The Pageless, Pagetless Sherlock

As readers of my “Lens” columns may remember, I am a devout Holmesian. I am also a proud iPad owner, and I love free things. (Yes, I’m American.) Yet I find myself strangely unsettled by today’s “Open Culture” post: The Complete Sherlock Holmes Now Free on the Kindle:

It’s surely worth giving you the quick heads up that, starting today, “the complete collection of Sir Arthur Conan Doyle’s Sherlock Holmes tales, both long and short, have been compiled together for the first time.”

Now, the price is most assuredly right. And Doyle’s stories — a decisive factor in my childhood onset bibliophilism — are as beloved to me as anything I have ever read. So this news seems to me a blessing of an extremely obvious kind, right?

Sidney Paget illustration of Holmes and Watson, seatedWrong. I cannot embrace it, for I am unable to separate my beloved Sherlock from the equally beloved images of Sydney Paget that graced the pages of my well-thumbed “Complete Holmes.” I know that the author criticized Paget’s work — he rendered the sleuth entirely too handsome for Doyle’s tastes, apparently  — but they are as ingrained in my childhood as the stories themselves. And no Paget-free ebook can change that, no matter how convenient (or free) it may be.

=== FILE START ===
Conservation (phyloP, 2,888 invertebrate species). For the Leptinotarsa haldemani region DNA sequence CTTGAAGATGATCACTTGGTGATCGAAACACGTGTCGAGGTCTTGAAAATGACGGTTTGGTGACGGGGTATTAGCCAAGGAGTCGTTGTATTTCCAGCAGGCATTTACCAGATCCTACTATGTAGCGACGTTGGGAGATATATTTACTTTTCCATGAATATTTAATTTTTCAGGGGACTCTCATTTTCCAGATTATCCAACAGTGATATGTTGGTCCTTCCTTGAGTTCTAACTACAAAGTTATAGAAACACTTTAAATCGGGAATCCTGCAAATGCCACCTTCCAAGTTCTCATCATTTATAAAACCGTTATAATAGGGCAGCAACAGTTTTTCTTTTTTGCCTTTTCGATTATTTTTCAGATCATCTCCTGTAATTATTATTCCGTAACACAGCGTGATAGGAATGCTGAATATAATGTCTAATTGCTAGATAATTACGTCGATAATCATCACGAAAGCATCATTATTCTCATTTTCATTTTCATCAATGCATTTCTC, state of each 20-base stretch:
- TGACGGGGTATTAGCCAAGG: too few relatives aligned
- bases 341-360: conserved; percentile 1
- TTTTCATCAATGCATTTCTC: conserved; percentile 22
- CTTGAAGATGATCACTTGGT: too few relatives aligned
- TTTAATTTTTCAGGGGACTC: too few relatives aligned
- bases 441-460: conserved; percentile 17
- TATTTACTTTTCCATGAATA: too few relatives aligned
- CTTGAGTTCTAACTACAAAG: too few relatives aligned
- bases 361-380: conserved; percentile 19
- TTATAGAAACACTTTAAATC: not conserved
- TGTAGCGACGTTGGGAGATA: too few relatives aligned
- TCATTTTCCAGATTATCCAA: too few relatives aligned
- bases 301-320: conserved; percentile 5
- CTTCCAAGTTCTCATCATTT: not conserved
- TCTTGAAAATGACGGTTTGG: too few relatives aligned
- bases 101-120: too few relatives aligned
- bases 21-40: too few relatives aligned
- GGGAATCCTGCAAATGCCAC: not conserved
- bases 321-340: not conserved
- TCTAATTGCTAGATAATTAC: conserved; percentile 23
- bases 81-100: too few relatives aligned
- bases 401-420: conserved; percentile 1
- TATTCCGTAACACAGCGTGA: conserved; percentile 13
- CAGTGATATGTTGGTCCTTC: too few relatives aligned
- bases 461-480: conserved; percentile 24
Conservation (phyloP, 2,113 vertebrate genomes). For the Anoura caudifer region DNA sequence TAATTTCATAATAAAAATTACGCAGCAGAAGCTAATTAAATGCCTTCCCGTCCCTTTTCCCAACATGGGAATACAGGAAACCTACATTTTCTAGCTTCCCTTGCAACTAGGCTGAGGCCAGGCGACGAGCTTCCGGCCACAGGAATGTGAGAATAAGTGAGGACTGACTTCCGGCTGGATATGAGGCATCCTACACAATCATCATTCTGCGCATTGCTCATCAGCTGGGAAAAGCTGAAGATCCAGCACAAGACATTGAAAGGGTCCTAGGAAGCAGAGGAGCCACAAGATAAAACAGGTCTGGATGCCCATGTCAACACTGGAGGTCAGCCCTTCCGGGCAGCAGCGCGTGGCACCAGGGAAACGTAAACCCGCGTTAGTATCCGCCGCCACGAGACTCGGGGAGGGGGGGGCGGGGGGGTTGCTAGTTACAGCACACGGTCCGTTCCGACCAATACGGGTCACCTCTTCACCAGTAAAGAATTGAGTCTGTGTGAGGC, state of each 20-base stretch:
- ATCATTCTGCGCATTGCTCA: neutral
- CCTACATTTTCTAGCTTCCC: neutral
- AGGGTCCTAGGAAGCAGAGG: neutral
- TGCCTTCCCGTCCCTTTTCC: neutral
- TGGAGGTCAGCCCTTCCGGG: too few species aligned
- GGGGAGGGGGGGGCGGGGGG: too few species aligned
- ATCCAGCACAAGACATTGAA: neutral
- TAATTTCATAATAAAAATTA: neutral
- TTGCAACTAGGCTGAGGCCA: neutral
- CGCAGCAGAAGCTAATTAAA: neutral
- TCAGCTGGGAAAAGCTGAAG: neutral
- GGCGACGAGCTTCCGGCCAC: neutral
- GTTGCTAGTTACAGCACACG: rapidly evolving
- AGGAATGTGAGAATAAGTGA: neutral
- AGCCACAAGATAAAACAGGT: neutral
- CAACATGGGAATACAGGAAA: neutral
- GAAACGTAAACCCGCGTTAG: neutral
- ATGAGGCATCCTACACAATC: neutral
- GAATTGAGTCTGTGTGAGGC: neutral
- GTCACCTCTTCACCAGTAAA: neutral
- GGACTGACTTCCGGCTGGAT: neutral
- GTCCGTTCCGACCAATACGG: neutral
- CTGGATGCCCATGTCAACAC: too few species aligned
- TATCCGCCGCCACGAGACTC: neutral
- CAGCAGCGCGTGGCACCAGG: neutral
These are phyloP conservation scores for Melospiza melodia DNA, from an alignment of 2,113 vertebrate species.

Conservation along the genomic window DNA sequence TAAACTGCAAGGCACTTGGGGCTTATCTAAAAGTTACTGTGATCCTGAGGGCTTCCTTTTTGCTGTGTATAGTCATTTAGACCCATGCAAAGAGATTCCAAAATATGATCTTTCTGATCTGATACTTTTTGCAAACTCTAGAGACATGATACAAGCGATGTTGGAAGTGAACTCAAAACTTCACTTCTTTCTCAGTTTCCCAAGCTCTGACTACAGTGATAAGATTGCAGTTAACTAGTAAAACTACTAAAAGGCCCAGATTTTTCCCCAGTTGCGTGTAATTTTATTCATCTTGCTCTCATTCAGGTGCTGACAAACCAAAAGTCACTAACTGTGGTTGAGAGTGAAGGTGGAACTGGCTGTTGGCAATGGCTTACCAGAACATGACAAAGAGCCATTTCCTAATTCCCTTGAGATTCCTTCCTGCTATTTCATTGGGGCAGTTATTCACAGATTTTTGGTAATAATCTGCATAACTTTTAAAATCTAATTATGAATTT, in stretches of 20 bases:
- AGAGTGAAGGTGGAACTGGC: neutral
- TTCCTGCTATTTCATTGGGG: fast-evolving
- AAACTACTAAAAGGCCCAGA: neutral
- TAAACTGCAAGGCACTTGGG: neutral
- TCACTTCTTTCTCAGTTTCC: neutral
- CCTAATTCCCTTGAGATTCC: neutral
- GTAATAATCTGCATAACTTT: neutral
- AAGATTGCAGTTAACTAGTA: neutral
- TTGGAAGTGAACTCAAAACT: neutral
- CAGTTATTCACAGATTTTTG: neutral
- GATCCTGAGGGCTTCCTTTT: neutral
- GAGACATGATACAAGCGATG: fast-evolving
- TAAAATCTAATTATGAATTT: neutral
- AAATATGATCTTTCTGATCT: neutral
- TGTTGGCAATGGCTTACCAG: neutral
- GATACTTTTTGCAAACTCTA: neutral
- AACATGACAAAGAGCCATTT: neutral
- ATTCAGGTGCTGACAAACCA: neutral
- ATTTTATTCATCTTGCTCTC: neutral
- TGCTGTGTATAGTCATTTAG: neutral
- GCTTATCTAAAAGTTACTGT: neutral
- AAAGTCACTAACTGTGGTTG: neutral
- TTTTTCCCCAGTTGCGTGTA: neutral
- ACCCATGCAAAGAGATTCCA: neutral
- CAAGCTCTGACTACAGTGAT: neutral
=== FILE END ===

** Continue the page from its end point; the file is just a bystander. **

The Paget-Drawn Holmes: accept no substitutes.

Attribution(s): Sherlock Holmes” by Sidney Paget (Strand Magazine). Licensed under Public Domain via Wikimedia Commons.

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About Joseph Susanka

Joseph has been doing development work for institutions of Catholic higher education since graduating from Thomas Aquinas College in 1999. A grateful resident of Wyoming, he spends his free time exploring the beautiful Wind River Mountains, keeping track of his (currently) seven sons, being amazed by his (currently) lone daughter, and thanking his lucky stars for Netflix.